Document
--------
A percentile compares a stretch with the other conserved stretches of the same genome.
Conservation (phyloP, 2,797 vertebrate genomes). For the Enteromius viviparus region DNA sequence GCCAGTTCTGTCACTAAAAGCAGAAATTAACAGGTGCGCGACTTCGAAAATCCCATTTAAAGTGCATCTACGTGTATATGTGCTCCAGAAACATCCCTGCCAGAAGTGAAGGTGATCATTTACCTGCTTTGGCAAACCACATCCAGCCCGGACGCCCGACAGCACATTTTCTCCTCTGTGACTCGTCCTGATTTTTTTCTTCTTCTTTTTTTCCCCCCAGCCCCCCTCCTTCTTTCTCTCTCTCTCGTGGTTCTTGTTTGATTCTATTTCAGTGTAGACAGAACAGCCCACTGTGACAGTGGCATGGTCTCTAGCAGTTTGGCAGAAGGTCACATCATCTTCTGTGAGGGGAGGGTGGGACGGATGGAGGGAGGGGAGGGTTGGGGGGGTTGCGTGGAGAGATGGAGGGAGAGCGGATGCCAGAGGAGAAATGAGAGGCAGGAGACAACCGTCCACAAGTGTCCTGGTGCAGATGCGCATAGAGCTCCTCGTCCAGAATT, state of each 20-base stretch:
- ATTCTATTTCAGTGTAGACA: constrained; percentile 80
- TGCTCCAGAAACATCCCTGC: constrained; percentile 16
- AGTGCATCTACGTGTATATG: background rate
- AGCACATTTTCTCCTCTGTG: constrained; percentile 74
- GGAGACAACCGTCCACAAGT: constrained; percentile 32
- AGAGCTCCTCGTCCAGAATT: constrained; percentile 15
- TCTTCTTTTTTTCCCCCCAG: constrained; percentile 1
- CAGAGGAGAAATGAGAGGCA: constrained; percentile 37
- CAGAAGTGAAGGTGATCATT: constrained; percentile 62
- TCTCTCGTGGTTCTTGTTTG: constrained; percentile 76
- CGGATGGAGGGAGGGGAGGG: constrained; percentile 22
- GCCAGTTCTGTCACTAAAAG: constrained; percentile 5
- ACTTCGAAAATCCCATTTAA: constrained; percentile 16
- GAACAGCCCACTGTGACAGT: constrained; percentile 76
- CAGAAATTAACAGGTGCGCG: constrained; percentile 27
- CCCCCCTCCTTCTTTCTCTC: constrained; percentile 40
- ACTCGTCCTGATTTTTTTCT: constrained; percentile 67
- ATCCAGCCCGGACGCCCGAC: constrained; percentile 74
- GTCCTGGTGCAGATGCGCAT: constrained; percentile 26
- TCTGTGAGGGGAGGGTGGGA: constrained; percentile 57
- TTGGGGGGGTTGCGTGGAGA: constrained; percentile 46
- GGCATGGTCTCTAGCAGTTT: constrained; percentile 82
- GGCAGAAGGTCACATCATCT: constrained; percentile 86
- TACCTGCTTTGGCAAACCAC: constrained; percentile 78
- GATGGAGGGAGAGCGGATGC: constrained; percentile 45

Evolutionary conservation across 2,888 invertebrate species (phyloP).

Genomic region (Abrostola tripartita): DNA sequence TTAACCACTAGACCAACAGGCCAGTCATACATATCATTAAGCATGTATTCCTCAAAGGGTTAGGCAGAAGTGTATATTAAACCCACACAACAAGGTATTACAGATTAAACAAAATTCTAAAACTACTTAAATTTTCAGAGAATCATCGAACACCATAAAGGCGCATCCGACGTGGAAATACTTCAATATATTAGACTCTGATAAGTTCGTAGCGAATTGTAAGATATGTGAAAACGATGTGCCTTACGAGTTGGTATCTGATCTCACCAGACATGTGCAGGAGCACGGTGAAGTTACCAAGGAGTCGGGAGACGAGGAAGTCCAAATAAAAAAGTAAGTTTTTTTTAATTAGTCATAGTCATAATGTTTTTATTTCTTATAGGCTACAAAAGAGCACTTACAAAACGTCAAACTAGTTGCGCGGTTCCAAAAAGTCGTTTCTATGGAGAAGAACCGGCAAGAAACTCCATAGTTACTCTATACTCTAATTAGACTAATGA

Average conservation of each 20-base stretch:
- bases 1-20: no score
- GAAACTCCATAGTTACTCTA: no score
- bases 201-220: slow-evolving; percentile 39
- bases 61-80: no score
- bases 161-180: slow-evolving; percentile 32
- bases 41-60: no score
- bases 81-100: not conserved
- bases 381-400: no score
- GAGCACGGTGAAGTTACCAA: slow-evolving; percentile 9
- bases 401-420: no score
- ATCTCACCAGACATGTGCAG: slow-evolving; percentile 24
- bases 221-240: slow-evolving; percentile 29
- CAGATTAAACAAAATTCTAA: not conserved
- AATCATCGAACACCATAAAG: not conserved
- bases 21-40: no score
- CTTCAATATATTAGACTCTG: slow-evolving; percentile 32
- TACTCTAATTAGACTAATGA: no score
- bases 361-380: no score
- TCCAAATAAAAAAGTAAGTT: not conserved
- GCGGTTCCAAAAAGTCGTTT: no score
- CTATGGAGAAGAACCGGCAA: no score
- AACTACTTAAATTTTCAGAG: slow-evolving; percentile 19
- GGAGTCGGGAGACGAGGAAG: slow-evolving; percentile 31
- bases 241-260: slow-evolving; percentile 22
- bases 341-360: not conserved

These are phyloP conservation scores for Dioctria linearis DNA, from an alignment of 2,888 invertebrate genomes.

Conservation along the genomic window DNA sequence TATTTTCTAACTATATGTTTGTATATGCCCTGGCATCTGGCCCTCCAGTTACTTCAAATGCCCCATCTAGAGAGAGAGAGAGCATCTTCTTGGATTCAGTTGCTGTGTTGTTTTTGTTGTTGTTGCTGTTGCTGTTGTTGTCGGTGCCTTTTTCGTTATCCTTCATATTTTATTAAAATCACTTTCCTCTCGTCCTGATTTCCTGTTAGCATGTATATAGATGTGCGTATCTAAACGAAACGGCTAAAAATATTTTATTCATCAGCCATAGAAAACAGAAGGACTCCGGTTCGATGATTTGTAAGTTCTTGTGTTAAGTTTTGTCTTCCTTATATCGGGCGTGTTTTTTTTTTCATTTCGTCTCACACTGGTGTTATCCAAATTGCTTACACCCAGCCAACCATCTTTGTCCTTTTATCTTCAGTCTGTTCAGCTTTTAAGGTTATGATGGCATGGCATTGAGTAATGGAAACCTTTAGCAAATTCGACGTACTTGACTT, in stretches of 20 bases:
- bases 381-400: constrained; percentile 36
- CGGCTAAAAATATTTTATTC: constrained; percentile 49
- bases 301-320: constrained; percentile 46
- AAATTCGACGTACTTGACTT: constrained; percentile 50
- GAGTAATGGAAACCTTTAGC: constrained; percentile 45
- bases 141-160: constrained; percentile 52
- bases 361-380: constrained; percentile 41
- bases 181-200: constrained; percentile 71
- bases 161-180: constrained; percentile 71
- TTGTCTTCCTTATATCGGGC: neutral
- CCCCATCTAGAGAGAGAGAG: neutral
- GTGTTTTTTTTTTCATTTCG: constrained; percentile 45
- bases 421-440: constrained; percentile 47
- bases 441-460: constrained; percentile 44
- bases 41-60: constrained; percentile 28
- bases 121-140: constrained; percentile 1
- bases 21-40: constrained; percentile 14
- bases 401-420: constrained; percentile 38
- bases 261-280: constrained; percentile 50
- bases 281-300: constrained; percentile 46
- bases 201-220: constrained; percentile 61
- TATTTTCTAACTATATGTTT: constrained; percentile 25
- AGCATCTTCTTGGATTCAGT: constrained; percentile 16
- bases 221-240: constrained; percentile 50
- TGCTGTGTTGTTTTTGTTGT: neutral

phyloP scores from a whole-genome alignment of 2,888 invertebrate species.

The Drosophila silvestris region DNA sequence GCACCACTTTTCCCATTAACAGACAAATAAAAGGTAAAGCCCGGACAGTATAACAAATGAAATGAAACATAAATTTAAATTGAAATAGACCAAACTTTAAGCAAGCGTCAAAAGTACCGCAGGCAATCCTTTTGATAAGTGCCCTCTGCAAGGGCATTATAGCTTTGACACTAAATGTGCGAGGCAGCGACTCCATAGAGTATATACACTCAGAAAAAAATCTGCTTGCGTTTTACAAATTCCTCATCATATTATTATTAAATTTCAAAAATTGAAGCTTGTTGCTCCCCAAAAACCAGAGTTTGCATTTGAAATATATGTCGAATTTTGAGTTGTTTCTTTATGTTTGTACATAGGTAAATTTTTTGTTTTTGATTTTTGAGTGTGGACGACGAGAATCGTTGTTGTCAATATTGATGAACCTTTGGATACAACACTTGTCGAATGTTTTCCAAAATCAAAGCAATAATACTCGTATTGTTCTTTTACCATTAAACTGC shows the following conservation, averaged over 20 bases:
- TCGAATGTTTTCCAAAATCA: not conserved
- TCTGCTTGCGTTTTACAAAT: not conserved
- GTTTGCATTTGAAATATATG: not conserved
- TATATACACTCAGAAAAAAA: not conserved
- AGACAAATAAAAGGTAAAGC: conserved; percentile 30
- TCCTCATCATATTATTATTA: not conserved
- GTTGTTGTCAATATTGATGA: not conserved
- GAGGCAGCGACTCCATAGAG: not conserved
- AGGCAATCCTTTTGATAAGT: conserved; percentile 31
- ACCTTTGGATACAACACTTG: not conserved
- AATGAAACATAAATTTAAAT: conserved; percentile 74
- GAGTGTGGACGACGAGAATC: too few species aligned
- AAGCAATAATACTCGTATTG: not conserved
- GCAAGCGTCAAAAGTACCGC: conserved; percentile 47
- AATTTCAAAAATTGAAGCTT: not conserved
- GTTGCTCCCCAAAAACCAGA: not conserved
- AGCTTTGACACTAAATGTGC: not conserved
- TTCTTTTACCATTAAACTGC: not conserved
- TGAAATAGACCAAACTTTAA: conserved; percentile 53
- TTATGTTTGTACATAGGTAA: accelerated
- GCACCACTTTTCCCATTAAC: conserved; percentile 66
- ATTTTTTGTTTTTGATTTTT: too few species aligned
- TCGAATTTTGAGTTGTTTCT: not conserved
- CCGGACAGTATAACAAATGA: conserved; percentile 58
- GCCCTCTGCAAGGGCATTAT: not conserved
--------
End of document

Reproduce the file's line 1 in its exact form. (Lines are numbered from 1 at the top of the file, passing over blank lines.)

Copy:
A percentile compares a stretch with the other conserved stretches of the same genome.